The Way They Make Me Feel
The “they” of the title refers to three of the preeminent composers of the late-20th century: Henry Mancini, Johnny Mandel and Michel Legrand. We all know their work—songs woven in the fabric of the pop-culture zeitgeist. Or do we? In shaping her playlist, Angela Hagenbach prefers to sidestep the obvious, digging deeper into their troves. Instead of Legrand’s ubiquitous “Windmills of Your Mind” from The Thomas Crown Affair, she opts for the lesser known but considerably more interesting “His Eyes, Her Eyes.” Instead of yet another “Moon River,” Hagenbach offers Mancini’s fervent, mysterious “Slow Hot Wind.” And instead of the umpteenth “Shadow of Your Smile,” she delivers the passionate “Sure as You’re Born” (Mandel’s first collaboration with Alan and Marilyn Bergman, written for the 1966 Paul Newman detective flick Harper).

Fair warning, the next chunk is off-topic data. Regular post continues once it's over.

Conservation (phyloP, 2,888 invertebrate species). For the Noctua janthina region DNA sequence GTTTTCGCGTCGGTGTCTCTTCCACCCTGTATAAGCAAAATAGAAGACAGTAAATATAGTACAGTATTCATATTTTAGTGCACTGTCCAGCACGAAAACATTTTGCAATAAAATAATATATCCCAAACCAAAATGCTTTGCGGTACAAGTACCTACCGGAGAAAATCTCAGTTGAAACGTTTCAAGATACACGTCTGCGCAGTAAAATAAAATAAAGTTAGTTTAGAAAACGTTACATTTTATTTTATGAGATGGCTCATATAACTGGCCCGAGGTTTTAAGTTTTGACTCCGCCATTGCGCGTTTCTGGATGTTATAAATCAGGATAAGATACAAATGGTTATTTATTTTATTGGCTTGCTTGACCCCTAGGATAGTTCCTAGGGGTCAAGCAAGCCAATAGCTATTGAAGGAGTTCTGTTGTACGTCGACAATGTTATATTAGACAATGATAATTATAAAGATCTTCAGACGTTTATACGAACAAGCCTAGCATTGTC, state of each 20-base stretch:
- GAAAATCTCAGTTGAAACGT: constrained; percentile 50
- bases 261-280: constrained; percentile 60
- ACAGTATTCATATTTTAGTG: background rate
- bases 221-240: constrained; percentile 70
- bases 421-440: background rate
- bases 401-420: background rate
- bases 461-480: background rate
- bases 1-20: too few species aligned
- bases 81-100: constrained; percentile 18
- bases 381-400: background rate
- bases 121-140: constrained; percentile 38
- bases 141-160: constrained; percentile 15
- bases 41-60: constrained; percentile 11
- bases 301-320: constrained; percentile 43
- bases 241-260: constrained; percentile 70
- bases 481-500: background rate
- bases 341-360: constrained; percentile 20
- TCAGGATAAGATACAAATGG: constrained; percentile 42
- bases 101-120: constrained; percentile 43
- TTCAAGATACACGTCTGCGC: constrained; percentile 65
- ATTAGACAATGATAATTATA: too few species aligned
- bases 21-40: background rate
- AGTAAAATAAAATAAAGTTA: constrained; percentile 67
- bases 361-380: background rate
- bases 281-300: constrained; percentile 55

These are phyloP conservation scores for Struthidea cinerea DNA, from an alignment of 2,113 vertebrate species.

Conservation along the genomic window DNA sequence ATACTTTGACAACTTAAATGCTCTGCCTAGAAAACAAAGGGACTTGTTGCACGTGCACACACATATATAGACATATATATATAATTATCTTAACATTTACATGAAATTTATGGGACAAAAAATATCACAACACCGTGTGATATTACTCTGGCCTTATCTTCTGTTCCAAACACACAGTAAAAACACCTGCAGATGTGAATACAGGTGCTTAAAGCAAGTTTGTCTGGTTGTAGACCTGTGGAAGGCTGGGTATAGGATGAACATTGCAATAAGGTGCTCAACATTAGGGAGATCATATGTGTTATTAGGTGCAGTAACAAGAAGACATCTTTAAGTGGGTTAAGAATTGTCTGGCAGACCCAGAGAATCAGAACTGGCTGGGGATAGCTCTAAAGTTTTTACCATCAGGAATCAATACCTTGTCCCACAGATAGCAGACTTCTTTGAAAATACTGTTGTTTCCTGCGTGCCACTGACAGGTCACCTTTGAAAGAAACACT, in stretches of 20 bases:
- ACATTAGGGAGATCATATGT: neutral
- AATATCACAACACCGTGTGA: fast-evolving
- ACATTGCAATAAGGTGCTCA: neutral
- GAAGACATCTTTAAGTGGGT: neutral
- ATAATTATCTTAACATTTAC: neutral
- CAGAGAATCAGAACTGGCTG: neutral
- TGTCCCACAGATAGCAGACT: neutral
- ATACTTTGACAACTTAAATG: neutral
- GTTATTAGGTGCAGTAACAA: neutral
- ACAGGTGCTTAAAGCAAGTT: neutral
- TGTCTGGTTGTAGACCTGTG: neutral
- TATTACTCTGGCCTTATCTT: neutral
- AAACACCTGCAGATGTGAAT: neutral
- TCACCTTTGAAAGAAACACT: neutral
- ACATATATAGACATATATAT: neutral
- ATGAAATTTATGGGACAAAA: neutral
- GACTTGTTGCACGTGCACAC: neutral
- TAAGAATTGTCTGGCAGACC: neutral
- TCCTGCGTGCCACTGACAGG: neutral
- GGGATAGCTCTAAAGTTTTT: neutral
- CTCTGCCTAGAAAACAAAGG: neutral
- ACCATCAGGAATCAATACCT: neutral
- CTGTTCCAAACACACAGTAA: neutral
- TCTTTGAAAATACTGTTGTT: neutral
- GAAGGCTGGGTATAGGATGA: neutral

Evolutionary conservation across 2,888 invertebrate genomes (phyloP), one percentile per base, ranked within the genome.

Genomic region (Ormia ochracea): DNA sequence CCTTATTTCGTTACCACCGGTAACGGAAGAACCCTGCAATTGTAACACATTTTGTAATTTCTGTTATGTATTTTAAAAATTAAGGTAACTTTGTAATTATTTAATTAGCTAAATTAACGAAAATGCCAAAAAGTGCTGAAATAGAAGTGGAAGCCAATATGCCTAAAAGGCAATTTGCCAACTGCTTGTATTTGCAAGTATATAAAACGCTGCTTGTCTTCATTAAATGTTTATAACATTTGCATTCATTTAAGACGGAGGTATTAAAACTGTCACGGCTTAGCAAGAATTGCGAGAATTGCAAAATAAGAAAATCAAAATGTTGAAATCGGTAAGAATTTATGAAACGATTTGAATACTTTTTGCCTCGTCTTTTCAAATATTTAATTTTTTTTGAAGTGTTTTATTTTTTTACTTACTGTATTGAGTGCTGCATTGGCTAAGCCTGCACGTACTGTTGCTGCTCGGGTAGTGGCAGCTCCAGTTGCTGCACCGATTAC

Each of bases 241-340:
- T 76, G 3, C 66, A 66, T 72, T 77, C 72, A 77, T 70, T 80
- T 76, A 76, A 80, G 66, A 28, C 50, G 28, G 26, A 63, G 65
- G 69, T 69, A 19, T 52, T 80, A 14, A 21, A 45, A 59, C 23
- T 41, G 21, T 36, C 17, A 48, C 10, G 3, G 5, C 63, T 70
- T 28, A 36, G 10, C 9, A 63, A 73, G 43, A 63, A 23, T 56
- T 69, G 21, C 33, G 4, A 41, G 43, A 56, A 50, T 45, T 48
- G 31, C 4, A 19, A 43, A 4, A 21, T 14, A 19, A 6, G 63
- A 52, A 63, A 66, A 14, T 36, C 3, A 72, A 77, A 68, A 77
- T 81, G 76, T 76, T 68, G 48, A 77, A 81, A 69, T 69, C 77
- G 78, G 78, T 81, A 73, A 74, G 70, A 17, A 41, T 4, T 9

It’s tempting to detect hints of Sarah Vaughan in Hagenbach, understandable since Vaughan united with Legrand in 1972 to deliver perhaps the definitive interpretation of his songbook, and enriched much of the Mancini oeuvre during her latter Mercury years. Yet, though Hagenbach seems to borrow liberally from the cognac tang of Sassy’s shadings, the more obvious and intriguing influence is Julie London. Hagenbach is consistently more enervated than the chronically laidback London, but her phrasing eerily echoes London’s smoldering inveiglement. Sweeping waves of strings further intensify the boudoir mood.